Now if you think about what we’ve been talking about in biology, large-scale data acquisition, large-scale high-resolution imaging modalities in biomedicine, a growing set of hardware tools, and people working on software tools to go with all of that aimed at modeling and simulation, then if you look 20 or 30 years down the line, you can really think, ‘Wow, there’s a real chance that at that point and time each of us will have our own genome mapped, we’ll know a whole lot about the expression of different protein variations in each of us individually, and we’ll have imaging and simulation tools at our disposal that will help us actually predict our own medical needs and how to care for ourselves on an individualized basis.”
There are some other cellular modeling and simulation projects like E-Cell and the Virtual Cell at the University of Connecticut. What sets your project apart from these, or would you say they’re all moving toward the same goal?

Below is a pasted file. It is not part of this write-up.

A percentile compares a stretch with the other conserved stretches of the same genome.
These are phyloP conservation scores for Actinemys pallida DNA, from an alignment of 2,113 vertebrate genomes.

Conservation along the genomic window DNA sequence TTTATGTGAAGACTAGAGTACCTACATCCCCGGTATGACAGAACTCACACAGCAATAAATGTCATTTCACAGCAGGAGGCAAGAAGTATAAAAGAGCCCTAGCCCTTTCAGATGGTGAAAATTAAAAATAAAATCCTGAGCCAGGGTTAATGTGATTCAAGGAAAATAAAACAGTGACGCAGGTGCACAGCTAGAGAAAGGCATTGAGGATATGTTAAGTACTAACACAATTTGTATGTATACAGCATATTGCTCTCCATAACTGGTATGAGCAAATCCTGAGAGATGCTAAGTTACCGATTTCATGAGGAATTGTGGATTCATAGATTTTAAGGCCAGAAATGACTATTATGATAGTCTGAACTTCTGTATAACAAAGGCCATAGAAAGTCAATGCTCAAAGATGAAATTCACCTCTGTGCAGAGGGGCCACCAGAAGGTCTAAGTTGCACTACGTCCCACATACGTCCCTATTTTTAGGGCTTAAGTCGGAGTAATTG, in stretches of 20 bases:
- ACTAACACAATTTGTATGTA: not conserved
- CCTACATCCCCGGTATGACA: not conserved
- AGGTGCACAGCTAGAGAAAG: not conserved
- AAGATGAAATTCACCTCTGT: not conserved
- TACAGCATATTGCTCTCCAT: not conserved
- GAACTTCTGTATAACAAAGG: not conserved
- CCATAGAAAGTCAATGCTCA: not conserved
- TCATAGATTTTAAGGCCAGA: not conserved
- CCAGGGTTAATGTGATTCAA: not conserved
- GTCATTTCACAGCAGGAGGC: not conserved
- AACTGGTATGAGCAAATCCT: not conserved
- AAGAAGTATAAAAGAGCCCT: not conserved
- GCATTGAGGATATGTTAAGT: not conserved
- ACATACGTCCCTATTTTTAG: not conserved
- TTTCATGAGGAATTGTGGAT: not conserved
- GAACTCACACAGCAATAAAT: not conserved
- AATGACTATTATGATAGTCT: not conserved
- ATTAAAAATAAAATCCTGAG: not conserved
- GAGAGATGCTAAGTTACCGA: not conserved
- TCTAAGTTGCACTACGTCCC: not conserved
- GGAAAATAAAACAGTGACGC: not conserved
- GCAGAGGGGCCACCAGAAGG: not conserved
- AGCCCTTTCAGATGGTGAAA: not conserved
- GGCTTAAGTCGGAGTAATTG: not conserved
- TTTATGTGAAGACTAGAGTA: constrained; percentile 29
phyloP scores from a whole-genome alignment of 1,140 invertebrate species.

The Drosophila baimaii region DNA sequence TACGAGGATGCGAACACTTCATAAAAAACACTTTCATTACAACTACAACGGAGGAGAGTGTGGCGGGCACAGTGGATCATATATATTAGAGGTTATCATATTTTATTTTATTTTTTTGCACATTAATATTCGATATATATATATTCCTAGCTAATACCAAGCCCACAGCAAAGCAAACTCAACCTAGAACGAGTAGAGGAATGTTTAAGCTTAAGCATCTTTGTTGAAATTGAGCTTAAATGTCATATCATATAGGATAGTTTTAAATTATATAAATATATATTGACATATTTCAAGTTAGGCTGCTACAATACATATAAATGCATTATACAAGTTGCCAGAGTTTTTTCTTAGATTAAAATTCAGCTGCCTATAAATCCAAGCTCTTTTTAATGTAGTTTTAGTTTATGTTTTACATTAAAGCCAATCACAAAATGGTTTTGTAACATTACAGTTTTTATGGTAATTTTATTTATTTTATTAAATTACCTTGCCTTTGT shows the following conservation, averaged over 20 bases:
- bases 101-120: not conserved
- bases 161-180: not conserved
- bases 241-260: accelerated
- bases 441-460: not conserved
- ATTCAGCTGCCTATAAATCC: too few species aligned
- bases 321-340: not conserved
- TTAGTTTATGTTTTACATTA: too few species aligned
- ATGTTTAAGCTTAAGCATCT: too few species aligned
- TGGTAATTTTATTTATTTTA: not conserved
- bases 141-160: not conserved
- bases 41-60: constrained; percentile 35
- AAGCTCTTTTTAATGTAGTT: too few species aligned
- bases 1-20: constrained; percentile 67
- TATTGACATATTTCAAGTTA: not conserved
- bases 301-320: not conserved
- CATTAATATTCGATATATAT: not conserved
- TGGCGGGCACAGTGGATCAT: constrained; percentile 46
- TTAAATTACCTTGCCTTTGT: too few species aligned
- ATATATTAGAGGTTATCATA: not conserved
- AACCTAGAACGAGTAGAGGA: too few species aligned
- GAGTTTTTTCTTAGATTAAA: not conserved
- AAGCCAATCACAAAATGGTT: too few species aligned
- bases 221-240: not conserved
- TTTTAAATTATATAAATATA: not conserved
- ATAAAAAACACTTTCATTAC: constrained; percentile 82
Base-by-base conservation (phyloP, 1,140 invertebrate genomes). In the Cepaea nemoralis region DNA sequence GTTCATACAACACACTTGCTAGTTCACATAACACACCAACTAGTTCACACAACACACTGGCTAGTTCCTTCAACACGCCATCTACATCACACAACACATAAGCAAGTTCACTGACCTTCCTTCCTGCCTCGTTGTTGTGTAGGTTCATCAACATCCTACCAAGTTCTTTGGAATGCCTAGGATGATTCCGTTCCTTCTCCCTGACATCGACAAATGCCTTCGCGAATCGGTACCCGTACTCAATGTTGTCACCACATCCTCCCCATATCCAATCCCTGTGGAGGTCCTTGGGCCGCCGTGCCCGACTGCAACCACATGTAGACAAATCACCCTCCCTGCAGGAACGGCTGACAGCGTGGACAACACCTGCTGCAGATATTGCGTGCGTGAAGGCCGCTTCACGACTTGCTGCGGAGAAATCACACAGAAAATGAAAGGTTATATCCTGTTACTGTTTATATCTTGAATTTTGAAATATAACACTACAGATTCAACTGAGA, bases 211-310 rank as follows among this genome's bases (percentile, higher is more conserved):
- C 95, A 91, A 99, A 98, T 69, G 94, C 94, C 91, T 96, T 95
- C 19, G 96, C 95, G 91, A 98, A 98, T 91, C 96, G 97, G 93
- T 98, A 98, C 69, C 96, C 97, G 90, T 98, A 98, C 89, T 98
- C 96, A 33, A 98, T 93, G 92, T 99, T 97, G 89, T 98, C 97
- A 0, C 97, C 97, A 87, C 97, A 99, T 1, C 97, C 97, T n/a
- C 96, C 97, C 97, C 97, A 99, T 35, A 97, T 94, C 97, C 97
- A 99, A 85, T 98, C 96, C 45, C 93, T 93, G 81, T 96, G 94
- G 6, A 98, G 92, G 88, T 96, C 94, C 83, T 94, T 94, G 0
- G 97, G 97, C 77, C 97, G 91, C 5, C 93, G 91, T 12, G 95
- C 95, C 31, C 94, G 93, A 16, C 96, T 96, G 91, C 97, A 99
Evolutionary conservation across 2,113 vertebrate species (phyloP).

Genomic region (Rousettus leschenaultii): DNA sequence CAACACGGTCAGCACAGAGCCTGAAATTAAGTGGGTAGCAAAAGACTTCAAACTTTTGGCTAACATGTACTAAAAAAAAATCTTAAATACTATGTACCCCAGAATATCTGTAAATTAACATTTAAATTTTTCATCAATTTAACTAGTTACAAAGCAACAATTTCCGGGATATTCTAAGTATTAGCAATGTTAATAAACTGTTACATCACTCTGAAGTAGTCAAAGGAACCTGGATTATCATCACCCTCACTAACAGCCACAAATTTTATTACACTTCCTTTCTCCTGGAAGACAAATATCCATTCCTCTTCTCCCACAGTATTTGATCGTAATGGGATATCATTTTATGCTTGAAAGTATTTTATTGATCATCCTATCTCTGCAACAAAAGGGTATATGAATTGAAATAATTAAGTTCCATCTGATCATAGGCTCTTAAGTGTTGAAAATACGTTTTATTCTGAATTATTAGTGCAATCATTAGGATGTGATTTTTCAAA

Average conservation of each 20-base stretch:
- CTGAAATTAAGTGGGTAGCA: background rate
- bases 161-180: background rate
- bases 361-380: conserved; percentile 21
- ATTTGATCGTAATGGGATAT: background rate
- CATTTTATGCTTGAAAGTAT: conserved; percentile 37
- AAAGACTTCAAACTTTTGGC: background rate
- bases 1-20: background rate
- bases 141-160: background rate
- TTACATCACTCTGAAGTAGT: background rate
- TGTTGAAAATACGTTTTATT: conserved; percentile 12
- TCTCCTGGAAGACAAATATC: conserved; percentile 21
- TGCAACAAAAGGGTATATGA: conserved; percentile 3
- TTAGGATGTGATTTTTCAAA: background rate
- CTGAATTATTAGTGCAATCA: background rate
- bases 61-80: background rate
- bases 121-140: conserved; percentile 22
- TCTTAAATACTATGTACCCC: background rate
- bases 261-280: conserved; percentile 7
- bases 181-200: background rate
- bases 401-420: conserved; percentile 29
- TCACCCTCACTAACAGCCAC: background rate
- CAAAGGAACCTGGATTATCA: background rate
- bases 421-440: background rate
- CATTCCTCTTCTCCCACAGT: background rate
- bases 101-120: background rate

I’d say we’re moving toward the same goal, but what sets us apart in the cell modeling area is the kinds of algorithms that we use. Our work is very complementary to theirs in that way. All of our modeling is based on a program called MCell, which uses stochastic simulation of diffusion and chemical reactions. So when we model a piece of a cell, we’re actually tracking all of the individual molecules in space interacting with each other in some way.
These other packages that you mentioned, either in total or for the most part, are based on what you would call continuous methods, rather than stochastic methods. So they model the behaviors of populations of molecules using mathematical equations, rather than tracking individual molecules through space and time.
So that’s a huge difference computationally.
Yes. That’s why it will grow into petascale computing.
In terms of the hardware, are there unique architecture requirements for a project like this, or is it just a matter of more and more compute nodes?